Really, never in the history of architecture have so many said so much, so quickly. We have a soft spot for Kieran Timberlake; they do smart, green design, and I was thrilled that they got the nod for this project. Others are not so sure, as one can see from the critical comments gathered by ArchNewsNow.
Christopher Hawthorne in the LA Times sorta likes it:
The design suggests that, rather than standing in for certain American virtues, what a contemporary U.S. embassy should be doing is behaving virtuously. KieranTimberlake, in a written description of its concept, refers to the range of positive ways in which the building will "perform," both as an example of sustainable architecture and as a piece of urban design.
Philip Kennicott in the Washington Post:
The winning design's emphasis on sustainability isn't just trendy architectural positioning, argued [author] Loeffler. It is symbolically important as a diplomatic gesture. It also demonstrates how sustainability and security are interwoven in embassy architecture. A structure with its own water and energy sources isn't just kind to the environment, it's also self-reliant during a crisis. Loeffler cites the U.S. Embassy in Haiti -- an exemplar of the State Department's recent more fortresslike structures -- which withstood last month's devastating earthquake and has kept functioning through the aftermath.
Hugh Pearman in Gabion suggests that it is a remake of the Tower of London:
It's as if Philadelphia-based Stephen Kieran and James Timberlake looked at the brief given to architects in the competition, and decided - OK, they want a fortress, we'll damn well give them a fortress. One that looks the part. One with a moat, and defensive embankments, and a clear line of sight for the archers, the lot. Oh, and it should be "white".
But ends well:
it remains a fortress, which is a building type normally built, as William the Conqueror would have told you, by invading powers against hostile inhabitants. It's unfortunate that the state of the world today makes this necessary. But it is brave and imaginative of the winning practice to make a virtue out of this. Given the constraints, I was not expecting the U.S Embassy competition to yield much of merit. Thanks to these architects, it has.
I can't actually tell what Jonathan Glancey of the Guardian thinks of it:
The new embassy will adopt the form of a giant glass box on stilts rising from a Princess Diana-style memorial park, complete with a lake and what appears to be a ha-ha. Seriously...
Cool, remote and superficially transparent, the winning design does reflect what we can divine of the US political process. Nominally open to all and yet, in practice, tightly controlled, the system of US government and its prevailing culture, aped bad-temperedly in Britain, does indeed inform the brief to KieranTimberlake and their response to it.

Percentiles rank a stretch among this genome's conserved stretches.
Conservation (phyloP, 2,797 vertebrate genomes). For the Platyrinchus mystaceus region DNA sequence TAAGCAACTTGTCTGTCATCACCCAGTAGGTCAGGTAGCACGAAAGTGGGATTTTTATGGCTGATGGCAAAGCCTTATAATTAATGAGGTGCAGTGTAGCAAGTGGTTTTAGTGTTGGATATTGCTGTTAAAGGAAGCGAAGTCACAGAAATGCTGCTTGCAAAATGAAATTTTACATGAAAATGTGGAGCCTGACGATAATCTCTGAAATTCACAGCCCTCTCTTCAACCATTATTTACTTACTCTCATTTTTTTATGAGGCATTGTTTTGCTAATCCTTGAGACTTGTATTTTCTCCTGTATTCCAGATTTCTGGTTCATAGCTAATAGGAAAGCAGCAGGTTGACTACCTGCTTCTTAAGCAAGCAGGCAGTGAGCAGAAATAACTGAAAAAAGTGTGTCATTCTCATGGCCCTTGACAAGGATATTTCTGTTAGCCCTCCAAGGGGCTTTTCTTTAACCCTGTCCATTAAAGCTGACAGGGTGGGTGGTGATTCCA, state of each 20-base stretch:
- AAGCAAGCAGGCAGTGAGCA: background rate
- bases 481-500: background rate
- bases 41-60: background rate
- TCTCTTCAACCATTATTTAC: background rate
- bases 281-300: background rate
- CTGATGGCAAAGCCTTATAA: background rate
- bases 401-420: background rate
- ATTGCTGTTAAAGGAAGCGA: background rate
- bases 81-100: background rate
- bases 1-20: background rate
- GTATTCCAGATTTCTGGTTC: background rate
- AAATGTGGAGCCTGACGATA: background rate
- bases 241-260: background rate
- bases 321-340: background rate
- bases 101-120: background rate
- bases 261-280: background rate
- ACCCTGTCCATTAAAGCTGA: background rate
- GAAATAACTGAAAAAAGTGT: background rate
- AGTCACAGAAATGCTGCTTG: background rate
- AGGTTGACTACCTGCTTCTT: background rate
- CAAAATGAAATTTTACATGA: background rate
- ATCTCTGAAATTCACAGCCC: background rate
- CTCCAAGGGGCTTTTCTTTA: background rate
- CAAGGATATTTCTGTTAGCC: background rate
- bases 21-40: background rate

Jay Merrick of the Independent is pleased that a smaller firm got the job.
It was a David and Goliath moment when KieranTimberlake's design was chosen by the architectural competition jury - who included Richard Rogers. KieranTimberlake is widely admired for the firm's meticulously designed campus buildings in America, but is hardly perceived as internationally "hot" compared to the behemoths it was competing against: Richard Meier, Morphosis, and PEI Cobb Freed and Partners, whose principals have all won architecture's Oscar, the Pritzker prize.
But in the end doesn't appear to like it as much as the offerings of the Oscar winners.
Is KieranTimberlake's design great architecture? Not on the evidence of the visuals, although in technical and operational terms it will probably be outstanding. It certainly wasn't the most intriguing design of the four on the final shortlist. Richard Meier's scheme had a great deal more distinction in terms of its coolly abstract form. And the offering from PEI Cobb Freed and Partners promised beautifully refined façades. These two schemes had a gravitas that KieranTimberlake's seems to lack.
Nicolai Ouroussoff in the New York Times damns with faint praise.
The proposed building -- a bland glass cube clad in an overly elaborate, quiltlike scrim -- is not inelegant by the standards of other recent American Embassies, but it has all the glamour of a corporate office block.
But in the end, he too prefers the Starchitects.
Given the impossibility of their task, it is hard not to feel compassion for the architects (particularly since KieranTimberlake is a relatively young and little-known firm). Yet both Richard Meier and Thom Mayne of Morphosis turned in far more sophisticated designs. Mr. Meier's, which breaks the building mass down into a Cubist composition of curves and planes, is one of his best in recent years; Mr. Mayne's, a distorted horseshoe wrapped around a deconstructed version of the Capitol dome in Washington, packs the most symbolic punch. (If you want to dismiss them as "star architects," be my guest, but the designs explain why they got their reputations.)
But I have been rooting for the relatively young and little known firm for years, and I am thrilled that they have broken into the big time. Embassies are tough jobs, and the mix of sustainablitity and security is daunting. Good for them.
More on Kieran Timberlake in TreeHugger
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